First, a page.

PREVIOUS COVERAGE: Hundreds pack meeting on beach access in Florida Panhandle

Daigneault's memo addressed that potential and now tangible concern, saying the town can't take from the owners what they didn't have in the first place.

"I've lived on the beach a long time," Simons, the mayor, said. "We all know what the beach is for. It's for the pleasure and enjoyment of people to use and along the way respecting the rights of property owners."

Contact Kathryn Varn at (727) 893-8913 or Follow @kathrynvarn.


  1. The city is accepting applications for its Commercial Revitalization Program. The city has allocated $175,000 for the program this year.
  2. Plans for the Pinellas Suncoast Fire and Rescue District Board of Commissioners referendum March 12 call for a $100 increase in the annual assessment for single-family units. Tom Germond
    The winner will fill the seat of a board member who moved.
  3. The Florida Association of Museums has named St. Petersburg Mayor Rick Kriseman its Outstanding Public Official for 2019.
    The organization recognizes those who contribute to the museum profession.
  4. Rep. Geraldine Thompson, D-Orlando, urges the Florida Board of Education to hold schools accountable for teaching the Holocaust and African-American history, as required by lawmakers in 1994. The board was considering a rule on the matter at its Sept. 20, 2019, meeting in Jacksonville. The Florida Channel
    School districts will have to report how they are providing the instruction required in Florida law.
  5. The Walmart supercenter at 990 Missouri Ave. faced fines in December for these storage containers in the parking lot. City officials are debating whether to make a short-term arrangement with the city two’s Largo stores this year so they can store their holiday inventory. City of Largo
    In the end, city commissioners say yes, with some reservations.
  6. A man holds an inflatable alien at an entrance to the Nevada Test and Training Range near Area 51 Friday, Sept. 20, 2019, near Rachel, Nev. People gathered at the gate inspired by the "Storm Area 51" internet hoax. JOHN LOCHER  |  AP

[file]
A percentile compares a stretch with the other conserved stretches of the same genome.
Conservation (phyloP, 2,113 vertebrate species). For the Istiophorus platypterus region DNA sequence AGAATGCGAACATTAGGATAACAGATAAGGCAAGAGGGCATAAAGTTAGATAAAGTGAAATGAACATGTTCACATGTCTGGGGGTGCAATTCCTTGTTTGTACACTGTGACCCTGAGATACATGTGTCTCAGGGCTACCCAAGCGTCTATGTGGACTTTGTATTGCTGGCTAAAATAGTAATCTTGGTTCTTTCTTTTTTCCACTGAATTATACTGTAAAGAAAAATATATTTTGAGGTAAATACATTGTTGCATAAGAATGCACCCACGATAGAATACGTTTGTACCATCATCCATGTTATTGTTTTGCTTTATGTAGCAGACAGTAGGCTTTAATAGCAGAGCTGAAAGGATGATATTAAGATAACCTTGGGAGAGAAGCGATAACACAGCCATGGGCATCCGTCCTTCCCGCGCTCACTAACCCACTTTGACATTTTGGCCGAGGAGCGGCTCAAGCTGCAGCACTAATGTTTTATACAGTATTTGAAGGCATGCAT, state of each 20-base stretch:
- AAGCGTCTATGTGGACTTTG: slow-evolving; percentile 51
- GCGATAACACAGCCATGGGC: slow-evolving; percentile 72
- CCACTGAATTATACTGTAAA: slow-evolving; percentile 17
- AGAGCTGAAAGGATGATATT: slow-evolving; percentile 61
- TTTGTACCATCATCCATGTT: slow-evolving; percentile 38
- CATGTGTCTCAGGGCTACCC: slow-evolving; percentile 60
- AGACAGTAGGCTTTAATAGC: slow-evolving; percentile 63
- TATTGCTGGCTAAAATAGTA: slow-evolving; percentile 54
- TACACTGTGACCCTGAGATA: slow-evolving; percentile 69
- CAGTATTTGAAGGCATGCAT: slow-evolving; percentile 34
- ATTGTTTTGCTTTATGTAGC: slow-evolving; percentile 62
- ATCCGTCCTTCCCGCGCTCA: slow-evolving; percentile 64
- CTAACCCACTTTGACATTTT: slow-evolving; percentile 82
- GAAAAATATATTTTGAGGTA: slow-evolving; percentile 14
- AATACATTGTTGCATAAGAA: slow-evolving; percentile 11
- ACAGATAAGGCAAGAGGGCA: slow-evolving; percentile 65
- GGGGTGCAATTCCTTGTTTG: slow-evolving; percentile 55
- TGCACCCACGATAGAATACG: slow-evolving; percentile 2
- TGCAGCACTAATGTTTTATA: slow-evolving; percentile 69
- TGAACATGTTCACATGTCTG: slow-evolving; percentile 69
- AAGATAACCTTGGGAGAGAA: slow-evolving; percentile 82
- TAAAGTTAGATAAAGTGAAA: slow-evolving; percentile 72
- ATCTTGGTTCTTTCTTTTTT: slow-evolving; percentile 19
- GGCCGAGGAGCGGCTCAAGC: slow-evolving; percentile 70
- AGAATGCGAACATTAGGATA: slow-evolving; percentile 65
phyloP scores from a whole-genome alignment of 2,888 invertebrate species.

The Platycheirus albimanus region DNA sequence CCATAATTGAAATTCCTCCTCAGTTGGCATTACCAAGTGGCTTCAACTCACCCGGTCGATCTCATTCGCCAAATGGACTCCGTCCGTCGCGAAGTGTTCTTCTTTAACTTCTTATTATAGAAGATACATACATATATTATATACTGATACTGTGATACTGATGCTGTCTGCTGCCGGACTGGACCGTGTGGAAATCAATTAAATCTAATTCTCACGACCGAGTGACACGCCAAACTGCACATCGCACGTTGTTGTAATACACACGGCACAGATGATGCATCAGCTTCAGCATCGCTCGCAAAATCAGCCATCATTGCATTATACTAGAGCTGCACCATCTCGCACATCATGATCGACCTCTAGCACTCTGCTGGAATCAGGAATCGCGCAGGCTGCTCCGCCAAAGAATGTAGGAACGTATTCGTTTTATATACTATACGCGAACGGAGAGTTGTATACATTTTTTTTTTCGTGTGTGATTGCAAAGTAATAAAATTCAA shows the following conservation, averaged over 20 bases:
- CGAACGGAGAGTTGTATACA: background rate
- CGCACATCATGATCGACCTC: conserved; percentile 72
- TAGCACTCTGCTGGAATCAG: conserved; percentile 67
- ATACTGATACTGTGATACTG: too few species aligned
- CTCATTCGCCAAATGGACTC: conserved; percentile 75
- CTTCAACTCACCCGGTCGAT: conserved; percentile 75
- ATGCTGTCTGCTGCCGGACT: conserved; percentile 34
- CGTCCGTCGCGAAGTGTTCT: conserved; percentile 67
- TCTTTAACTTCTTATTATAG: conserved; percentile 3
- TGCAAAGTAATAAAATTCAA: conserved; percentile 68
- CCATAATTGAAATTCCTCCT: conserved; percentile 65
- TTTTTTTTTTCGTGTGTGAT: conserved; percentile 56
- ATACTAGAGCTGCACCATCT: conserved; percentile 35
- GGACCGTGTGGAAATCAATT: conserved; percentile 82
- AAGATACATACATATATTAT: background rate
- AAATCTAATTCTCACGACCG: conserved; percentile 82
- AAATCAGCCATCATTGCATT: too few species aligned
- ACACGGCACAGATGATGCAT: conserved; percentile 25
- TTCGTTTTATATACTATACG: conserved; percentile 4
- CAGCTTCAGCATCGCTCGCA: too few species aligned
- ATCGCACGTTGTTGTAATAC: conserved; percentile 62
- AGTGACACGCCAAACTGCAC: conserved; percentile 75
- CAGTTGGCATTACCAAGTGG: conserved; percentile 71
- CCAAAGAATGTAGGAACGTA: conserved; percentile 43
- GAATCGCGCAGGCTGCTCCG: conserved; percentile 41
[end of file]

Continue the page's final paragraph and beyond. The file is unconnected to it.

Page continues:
A man who was urinating near the gate was arrested and a woman was detained for an undisclosed reason, Lincoln County Sheriff Kerry Lee said.
  7. Lifeguards rescue children from a minivan that their mother drove into the Atlantic on Tuesday in Daytona Beach. Ebony Wilkerson, 31, inset, a pregnant South Carolina woman who drove a minivan carrying her three young children into the ocean surf off Florida had talked about demons before leaving the house, according to a sister who worriedly called police, officials said during a news conference Wednesday.
    Volusia County Circuit Judge Raul Zambrano on Thursday allowed 38-year-old Ebony Wilkerson to leave Daytona Beach.
  8. The Pasco County school district would rezone the Seven Oaks subdivision from the Wiregrass Ranch High feeder pattern to the Cypress Creek High feeder pattern, beginning in the 2020-21 school year. Pasco County school district
    The Seven Oaks subdivision is the primary target for rezoning.
  9. Commander John Christensen of the cutter Seneca says the “downrange counter-drug operations are a vital component to the Coast Guard and Department of Homeland Security’s mission and our national security.” Photo from video/WPLG Local 10
    The crews patrolling in the Eastern Pacific Ocean off the coasts of Mexico and Central and South American made dozens of interdictions.
  10. The 70-acre MOSI site on Fowler Avenue is under consideration as a location in case Hillsborough County pursues the idea of establishing a movie studio here.
    The County Commission has set aside $2 million for the project as the Film Commission studies the demand for it.